Formulate a solid business plan, assemble a top-notch crew to carry it out, and watch your company grow.
Frank was ex-Special Forces with a fine arts degree — an unusual mix in the world of business. He achieved a lot in his career by following five simple principles he was able to apply to any business. If you can apply these same principles consistently, you will move away from being a micromanager and become far more strategic in the way you run your company.
So, what are these magic principles? Really, they are just good common sense, but as Frank was fond of saying, “Good business is just common sense; unfortunately, common sense is not common practice.”
Principle 1: Define your role
Too often business owners are not clear on the difference between management issues and ownership issues. Management issues are things like dealing with accounting, administration and the sales process. They are seemingly urgent matters that must be dealt with in a timely fashion. The person overseeing these functions can be the business owner or an appointed manager.
Ownership issues are the things that only the business owner can do, such as dealing with banking partners and setting the long-term strategy for the organization.
Frank’s approach was simple: Have a clear split between ownership of the business and management of the business, and find the most talented people to run day-to-day operations. This sometimes means that the owner needs to step aside from management and make way for another
Concentrate on an area where you are talented and do what you are passionate about. Let others take care of the things that you are not so good at and that conform to their strengths. Everyone will benefit.
Principle 2: Create a compelling vision
One of the most effective ways to harness the potential of an organization is to get everyone pulling in the same direction. However, without a compelling vision, this can be difficult to achieve.
Vision is a crucial component in getting employees to understand the company’s goals and encouraging them to make meaningful suggestions about how to meet them. It doesn’t matter if your vision revolves around customer service excellence or creating innovative products — as long as it is inspiring and challenging.
Frank did not believe in having a vision that was just there to tick the box and display on a plaque. Rather, it was an important part of the overall company strategy.
Set time aside to work on your business rather than in your business by developing a vision that enables you to grow the business and achieve your life goals. Don’t make the excuse that you are too busy to spend this time crafting a quality vision — it will be the best investment of time you ever make.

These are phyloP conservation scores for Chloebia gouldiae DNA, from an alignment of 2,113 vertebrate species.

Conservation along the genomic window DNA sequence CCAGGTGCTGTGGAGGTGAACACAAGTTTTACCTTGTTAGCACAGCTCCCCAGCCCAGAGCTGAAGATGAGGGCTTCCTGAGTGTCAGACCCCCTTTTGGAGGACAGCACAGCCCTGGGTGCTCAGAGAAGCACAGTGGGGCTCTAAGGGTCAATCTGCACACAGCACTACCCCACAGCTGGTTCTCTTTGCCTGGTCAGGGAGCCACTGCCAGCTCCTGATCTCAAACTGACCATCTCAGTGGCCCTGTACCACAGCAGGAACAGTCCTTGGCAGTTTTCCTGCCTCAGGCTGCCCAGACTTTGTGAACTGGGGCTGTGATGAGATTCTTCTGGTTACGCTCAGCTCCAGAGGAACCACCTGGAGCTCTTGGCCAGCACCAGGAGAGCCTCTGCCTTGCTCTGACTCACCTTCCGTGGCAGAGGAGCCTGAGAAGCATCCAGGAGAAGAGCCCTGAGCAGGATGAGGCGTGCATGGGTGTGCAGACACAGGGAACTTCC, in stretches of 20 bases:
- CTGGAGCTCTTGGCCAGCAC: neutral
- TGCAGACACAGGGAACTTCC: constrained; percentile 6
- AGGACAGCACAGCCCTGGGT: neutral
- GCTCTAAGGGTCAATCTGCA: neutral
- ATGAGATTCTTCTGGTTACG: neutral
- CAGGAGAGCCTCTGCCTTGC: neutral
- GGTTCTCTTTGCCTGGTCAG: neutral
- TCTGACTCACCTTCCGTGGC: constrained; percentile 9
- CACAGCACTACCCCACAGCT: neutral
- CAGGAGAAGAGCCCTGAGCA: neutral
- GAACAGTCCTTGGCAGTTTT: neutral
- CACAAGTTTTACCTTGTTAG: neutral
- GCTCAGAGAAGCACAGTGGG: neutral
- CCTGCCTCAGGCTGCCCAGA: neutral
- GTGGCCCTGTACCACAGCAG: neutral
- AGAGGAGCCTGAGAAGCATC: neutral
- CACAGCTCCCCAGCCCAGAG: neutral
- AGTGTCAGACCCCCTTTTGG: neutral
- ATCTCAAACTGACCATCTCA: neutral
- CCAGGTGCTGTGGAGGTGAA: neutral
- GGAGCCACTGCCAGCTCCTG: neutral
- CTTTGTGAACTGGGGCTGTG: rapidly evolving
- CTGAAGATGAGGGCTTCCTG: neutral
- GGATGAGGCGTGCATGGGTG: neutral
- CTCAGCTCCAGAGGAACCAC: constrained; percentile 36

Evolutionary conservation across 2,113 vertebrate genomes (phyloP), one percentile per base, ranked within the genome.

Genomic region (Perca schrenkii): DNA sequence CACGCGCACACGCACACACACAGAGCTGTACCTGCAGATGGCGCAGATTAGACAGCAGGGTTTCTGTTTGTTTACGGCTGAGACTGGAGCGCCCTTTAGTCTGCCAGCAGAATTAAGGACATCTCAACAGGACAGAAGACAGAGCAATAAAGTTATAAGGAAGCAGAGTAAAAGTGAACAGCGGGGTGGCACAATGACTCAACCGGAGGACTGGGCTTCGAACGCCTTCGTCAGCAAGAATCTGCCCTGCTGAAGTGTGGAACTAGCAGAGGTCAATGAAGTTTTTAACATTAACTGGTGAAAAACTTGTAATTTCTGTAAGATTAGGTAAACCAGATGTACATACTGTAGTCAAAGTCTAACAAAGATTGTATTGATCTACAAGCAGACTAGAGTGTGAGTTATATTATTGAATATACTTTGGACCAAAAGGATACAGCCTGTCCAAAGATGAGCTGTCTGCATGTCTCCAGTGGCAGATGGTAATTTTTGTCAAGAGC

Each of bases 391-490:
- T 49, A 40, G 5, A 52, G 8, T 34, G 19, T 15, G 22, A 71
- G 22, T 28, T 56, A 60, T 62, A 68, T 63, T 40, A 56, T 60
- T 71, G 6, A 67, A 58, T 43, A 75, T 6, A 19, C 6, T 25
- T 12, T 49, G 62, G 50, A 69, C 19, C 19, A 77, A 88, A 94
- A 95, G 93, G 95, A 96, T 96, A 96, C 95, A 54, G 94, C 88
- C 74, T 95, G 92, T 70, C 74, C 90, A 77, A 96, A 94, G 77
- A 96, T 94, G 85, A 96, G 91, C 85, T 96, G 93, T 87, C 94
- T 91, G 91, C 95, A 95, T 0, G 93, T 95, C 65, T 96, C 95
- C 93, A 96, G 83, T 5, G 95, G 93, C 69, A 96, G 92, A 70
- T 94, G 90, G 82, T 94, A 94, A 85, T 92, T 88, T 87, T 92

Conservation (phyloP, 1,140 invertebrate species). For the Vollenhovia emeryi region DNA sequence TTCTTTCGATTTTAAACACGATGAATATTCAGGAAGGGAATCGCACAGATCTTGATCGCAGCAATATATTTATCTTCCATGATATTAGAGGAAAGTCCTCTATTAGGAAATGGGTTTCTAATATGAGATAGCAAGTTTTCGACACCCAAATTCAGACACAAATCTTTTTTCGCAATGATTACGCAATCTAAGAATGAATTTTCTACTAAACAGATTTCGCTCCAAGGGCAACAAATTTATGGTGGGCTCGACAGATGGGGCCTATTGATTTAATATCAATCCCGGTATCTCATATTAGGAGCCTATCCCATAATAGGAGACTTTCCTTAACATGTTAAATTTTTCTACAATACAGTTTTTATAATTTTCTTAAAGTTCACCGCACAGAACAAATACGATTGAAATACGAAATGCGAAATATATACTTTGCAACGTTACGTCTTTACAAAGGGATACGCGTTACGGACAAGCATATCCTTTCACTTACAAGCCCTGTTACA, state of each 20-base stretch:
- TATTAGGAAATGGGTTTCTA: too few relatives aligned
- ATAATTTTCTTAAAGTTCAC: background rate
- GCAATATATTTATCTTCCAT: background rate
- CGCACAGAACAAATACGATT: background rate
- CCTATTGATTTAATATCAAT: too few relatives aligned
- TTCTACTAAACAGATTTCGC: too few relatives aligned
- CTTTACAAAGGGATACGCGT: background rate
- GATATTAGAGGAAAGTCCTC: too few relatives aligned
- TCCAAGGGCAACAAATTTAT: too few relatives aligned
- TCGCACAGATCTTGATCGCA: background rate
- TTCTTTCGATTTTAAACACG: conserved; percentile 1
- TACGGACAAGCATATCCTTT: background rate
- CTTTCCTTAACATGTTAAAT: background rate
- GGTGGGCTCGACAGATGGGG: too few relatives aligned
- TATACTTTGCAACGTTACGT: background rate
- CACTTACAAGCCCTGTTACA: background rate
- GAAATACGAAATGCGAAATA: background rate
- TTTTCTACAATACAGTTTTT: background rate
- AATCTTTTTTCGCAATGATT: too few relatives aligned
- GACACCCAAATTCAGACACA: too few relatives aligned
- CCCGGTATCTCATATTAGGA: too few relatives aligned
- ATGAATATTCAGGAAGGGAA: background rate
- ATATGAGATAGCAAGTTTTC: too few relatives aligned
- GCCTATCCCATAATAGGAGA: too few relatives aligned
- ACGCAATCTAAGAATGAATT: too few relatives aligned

Principle 3: Hire “A” players
Frank believed the key to running an organization successfully in the longer term is to hire great people. As he was fond of saying, “If you can surround yourself with people who are smarter than you are, chances are your business will do just fine.”
Many leaders feel insecure about hiring really smart people, as they believe it will undermine their credibility, but building a great team enhances your reputation as a leader. Make sure hiring “A” players is a priority for you as a business owner or leader.
Principle 4: Develop trust
The key to leading your team is to develop trust. This is what keeps top performers working for you in the longer term. Frank knew if you can become a better coach and mentor rather than micromanage your best people, you will find they trust you and are more loyal to the organization. “After all,” Frank would say, “people leave bosses, not organizations.”
The best employees know their market value. What keeps them working for you is not money, but the ability to work independently and express their talents in their own way. They are self-motivated and driven to achieve excellent results. Too much interference from their immediate superior can strip them of motivation.
Principle 5: Have fun
Frank was always firm but fair in his leadership. One of his greatest strengths was knowing when to have fun.
Celebrating success — such as landing a major new customer or having a particularly profitable quarter — was always something he believed in doing as a way to reinforce the positive behavior that caused it.
Even when under pressure to perform, Frank knew the value of a joke or lighthearted moment to relieve the tension. Look for opportunities in your own business to have some fun as this can be a key retention strategy for your best workers.
By following Frank’s simple principles you can grow your business and also have a lot more time to spend with your family and pursue other interests. As Frank would say, “You only live once and life is short, so you had better enjoy it!”